AIS Wisconsin ERP Implementation

ERP Implementation


ERP implementations involve:

  • Installing & configuring software

  • Moving data to the new system

  • (Re)configuring processes

  • Training users

This has been compared to having open heart surgery while running a marathon, and that’s not far off.  Making changes to the software and related processes that drive your business is invasive.  And it’s unlikely that you will be shutting down operations while these changes are being made.  This is a highly charged, stress filled, risky time for your business.  Yet successful and calm implementations are possible, and for us, are quite common.


Teamwork: This is a highly collaborative process.  No one knows your system better than the people who are running it.  However, users often need help creating a vision for what’s possible, or insight on how to get there. A well functioning team of users and outside stakeholders can create magic.  The trick is to build and invest in the team.

Speed: It’s a common theme – projects get bogged down and miss deadlines.  Stalled projects frustrate management and team members alike.  Projects need quick wins.  Teams function better when they are accomplishing results.  However we appreciate Peter Senge’s advice that with systems “Faster is Slower” (a).  If you go too fast, you’ll gloss over critical steps.  The key to this balance lies in the initiation of the project.  The better the foundation, and the more effort that is put into understanding the problem and expected outcomes, the faster the team can go.

Clarity: The success of a project so often depends on the clarity of the business case and whether people believe they can achieve it.  We find that focusing on Clarity of Intention and Clarity of Purpose helps teams identify the problems they are solving and understand their role in the solution to move forward.  The clearer the road map, the greater opportunity to get there.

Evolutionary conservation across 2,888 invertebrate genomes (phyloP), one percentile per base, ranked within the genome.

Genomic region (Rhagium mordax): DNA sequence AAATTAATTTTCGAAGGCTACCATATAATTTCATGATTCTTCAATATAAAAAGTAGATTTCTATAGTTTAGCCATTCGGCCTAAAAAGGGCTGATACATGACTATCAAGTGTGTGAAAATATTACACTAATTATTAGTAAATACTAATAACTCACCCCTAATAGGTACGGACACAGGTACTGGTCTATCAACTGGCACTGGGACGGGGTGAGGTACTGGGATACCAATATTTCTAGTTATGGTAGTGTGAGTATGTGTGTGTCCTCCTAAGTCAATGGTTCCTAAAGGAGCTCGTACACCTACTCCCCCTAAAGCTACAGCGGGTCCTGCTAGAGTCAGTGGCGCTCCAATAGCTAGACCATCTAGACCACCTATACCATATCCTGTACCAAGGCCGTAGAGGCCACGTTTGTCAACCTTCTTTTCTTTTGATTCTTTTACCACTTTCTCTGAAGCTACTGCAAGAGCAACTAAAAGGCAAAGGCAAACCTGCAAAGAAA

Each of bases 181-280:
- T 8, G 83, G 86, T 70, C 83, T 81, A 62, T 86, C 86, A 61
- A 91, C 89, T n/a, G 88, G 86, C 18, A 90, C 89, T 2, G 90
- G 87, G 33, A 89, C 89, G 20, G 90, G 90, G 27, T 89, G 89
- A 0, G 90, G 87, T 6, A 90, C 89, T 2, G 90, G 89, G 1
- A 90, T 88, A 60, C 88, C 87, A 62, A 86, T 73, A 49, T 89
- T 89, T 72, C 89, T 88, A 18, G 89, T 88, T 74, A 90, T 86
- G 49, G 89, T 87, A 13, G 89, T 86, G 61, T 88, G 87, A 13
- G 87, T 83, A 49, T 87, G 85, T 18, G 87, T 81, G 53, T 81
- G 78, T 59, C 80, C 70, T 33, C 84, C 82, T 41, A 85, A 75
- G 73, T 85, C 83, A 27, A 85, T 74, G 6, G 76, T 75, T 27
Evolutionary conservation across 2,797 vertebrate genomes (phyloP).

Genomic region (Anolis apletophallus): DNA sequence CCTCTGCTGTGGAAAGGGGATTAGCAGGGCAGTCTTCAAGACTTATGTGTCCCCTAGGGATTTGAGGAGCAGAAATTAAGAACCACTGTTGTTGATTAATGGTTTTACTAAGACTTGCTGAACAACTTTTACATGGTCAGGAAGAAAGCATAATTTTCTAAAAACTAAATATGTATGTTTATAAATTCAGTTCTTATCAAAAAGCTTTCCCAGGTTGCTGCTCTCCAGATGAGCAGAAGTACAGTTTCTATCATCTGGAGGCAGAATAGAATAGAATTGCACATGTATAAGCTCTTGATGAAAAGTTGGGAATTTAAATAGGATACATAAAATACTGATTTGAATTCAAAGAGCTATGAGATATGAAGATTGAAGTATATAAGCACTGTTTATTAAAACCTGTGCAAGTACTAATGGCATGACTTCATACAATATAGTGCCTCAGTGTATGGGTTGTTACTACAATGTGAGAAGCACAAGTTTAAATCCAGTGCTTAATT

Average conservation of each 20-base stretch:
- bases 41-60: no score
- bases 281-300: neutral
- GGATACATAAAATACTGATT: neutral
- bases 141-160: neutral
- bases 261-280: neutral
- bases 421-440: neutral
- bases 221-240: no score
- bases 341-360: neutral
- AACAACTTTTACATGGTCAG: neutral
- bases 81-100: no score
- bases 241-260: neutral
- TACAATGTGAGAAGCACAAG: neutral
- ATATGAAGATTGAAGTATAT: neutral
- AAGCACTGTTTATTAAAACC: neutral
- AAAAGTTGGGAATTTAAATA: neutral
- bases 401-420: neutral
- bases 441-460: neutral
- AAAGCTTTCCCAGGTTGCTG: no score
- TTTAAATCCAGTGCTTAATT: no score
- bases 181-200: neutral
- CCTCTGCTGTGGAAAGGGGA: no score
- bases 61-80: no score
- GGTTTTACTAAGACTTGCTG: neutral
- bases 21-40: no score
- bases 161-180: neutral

Change: Resistance to change seems universal.  “Our dilemma is that we hate change and love it at the same time; what we really want is for things to remain the same, but get better” (b).  We use a Change Map developed by in which the three keys to change are Engage, Activate and Reflect.  Using these steps, we seek buy-in and enrollment, learn new skills and experience the feeling of success with change, and learn from our experiences, both successes and failures.

Our implementation journey consists of 7 steps:

  • Discovery – Define the need, vision, scope of the project, and obtain commitment from the executive sponsor to continue.

  • Plan & Monitor – Developing a strategy to complete the work, as well as measure the progress and take corrective action as required. This occurs throughout the entire process.

  • Analyze – Detailed level of discovery and consists of processes that involve gathering detailed requirements and analyzing the business needs.

  • Build – Processes that carry out the tasks identified in the strategy.

  • Stabilize – Processes to ensure the solution meets the requirements and is ready for full deployment to a live production environment. This also includes people’s readiness to use the solution.

  • Deploy – Processes that will deploy the solution to a production environment.

  • Post Go Live – Processes that are in place to support the users once they are live on the solution.

(a) The Fifth Discipline: The Art And Practice Of The Learning Organization

(b) Sydney J Harris